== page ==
IEEE Electrification Magazine - June 2016 - 61

in communication with all of the breakers. In this
article, two other control approaches are discussed:
local breaker control and paired breaker control. The
merits of all three control strategies are presented
here and some simulation results are shown in the
following section.

Central Control

inverter is isolated, the steady-state current through the
bidirectional breakers should reverse. Initially, the SCRs in
bidirectional breakers are not gated, so the breakers will
switch off as the current falls to zero. It is then the
responsibility of the local control to identify that the
breakers turned off due to a current reversal and not due
to a fault. This is one example of a
case where the control must gate the
SCRs to switch the breakers back on.
In this case, the local control
would be monitoring the output and
input currents of the breakers. If the
control observes that the input and
output current fell to zero without
exceeding a threshold set for fault
currents, that would indicate that
there is no shunt fault at the breaker output, and the breaker must be
switched back on. If this control
strategy is employed and the fault occurs at location 6
as described in the aforementioned example, the bidirectional breakers will be sent gate signals and will
switch back on, allowing them to conduct current in
the reverse direction. The advantage of this method is
that it does not require an elaborate communication
infrastructure. It would be much easier to expand the
system if each dc breaker had its own independent
local control.
There are some disadvantages associated with this
control strategy. If the fault is located behind the breaker, the control would misconstrue that it is a case similar
to the example above and would attempt to switch on
the device. For example, consider a fault at the output of
one of the generators (G). The breaker at that terminal
will not see a high current at its output, so the control
would gate the SCRs of the breaker. The SCRs will still
isolate a shunt-resistive fault because it blocks negative
current, but this is risky; if the fault impedance has high
inductive element, the fault current might resonate and
still interfere with the system. Another disadvantage of
this control scheme is that it will not isolate all fault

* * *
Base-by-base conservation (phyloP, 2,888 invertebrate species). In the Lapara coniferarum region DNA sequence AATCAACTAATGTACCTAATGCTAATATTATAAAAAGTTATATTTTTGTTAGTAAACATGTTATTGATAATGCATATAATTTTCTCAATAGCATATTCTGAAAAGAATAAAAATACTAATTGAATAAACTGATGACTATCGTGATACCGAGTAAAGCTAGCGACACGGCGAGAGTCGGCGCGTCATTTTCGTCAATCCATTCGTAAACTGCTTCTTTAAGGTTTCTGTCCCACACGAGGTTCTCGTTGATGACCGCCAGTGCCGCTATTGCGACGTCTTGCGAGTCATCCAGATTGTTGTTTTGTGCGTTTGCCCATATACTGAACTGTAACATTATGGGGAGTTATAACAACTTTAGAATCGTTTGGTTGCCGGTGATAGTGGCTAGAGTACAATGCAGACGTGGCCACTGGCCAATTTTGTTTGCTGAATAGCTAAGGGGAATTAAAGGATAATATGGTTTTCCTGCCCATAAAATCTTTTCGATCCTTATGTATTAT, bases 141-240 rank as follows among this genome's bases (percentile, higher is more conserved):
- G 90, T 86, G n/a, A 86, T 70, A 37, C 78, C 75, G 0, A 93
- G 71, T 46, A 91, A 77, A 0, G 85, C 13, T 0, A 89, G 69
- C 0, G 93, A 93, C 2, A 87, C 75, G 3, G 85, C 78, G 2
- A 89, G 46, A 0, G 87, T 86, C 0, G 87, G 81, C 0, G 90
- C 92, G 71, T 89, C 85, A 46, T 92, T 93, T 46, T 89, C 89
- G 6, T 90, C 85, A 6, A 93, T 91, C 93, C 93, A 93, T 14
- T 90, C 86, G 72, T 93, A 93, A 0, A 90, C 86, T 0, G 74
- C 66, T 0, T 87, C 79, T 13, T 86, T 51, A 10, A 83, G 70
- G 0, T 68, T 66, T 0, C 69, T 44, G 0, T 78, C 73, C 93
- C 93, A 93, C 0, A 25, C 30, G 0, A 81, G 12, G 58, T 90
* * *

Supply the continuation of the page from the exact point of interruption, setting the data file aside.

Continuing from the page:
locations. If the fault is at the input end of the breaker,
the local control embedded in the breaker will not be
able to distinguish it from the case where the breaker
must be switched back on. All of these scenarios are
summarized in Table 1.

It would be much
easier to expand the
system if each dc
breaker had its
own independent
local control.

With central control, all the breakers
receive gate signals from a central
processor through a communication
protocol. At the same time, all the
breakers send a signal corresponding
to their input and output current to
the central control. The input current
is compared to a small threshold to
indicate whether the breaker is
switched on or off. The output current
is compared to a large threshold
value that indicates whether the breaker experienced a
fault at its output. Using this information from all breakers, the central control determines the fault location in the
grid and ensures that only the minimum required number
of breakers are switched off to isolate the fault. The central
processor also provides gating signals for start conditions
and use of the breakers as dc switches.
Central control has been simulated in previous work and
shown to perform well. The advantage of central control is
that it can locate and isolate a fault at any location in the
grid. Its processing requirement is not excessive, but the disadvantage of central control is the required communication
infrastructure. For example, if a universal asynchronous
receiver/transmitter is used as a communication protocol,
each breaker must decode an additional device and encode
the data into the proper format.

Local Breaker Control
In ac systems, differential protection is one of the most
common schemes employed for bus protection. For this
scheme, the output current is compared to the input
current. Under normal conditions, the input and output
currents are similar, but when a fault occurs, either the
input or output current changes rapidly, and the relay
uses that as an indication of a fault, signaling the breaker to open.
Each of the breakers can be monitored using the same
principle. The one important difference is that the dc
breaker does not require a relay to switch off; however,
under certain conditions, it may need to switch back on
when there is no fault. For example, suppose the inverter
load in Figure 4 is much greater than the dc/dc converter
loads combined. In that case, the steady-state current
flow through the bidirectional breakers would be from
nodes 9 to 5. Now, imagine that a fault at node 6 turns off
the breaker at node 6 to isolate the fault. This would also
isolate the inverter load from the system. Once the

Paired Breaker Control
It is possible for some breakers to operate with the
same gate signals. For example, consider the two
breakers on line 4. Either both the breakers conduct
the same current or neither of them conducts a current; it is not possible for one of them to be conducting
and the other to be open because they share the same
path. Therefore, it is possible for these two breakers to
share the same gate signal. The breakers that will be
IEEE Electrific ation Magazine / j une 2 0 1 6

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